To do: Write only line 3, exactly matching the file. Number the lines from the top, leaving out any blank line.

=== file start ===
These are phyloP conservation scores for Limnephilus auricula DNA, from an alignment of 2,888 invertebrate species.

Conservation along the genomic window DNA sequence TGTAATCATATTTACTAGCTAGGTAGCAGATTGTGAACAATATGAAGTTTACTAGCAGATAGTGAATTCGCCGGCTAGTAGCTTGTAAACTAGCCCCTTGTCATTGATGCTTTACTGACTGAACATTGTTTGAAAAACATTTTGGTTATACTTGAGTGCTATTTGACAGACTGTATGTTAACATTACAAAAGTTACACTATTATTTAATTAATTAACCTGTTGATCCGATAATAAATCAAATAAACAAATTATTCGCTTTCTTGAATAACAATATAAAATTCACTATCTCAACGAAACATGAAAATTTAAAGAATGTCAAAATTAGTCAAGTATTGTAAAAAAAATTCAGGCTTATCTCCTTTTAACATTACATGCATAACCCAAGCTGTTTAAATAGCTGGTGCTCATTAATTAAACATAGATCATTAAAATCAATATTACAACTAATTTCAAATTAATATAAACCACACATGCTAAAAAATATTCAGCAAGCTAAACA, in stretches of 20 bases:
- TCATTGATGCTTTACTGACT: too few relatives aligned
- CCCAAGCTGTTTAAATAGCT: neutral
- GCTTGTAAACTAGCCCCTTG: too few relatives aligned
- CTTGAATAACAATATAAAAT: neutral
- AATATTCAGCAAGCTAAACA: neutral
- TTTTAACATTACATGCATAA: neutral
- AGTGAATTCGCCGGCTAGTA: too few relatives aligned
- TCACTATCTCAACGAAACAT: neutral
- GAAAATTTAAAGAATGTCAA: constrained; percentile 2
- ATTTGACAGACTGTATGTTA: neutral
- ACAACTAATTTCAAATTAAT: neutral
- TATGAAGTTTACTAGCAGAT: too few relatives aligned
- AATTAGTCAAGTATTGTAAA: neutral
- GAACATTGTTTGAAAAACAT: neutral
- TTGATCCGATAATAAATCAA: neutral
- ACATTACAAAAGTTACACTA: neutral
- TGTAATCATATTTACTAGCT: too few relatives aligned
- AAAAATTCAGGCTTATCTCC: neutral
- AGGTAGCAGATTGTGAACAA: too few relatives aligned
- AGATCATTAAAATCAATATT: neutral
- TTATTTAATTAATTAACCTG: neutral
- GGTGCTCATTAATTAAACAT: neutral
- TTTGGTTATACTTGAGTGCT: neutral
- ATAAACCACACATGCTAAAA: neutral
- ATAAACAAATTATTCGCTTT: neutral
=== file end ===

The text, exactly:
- TCATTGATGCTTTACTGACT: too few relatives aligned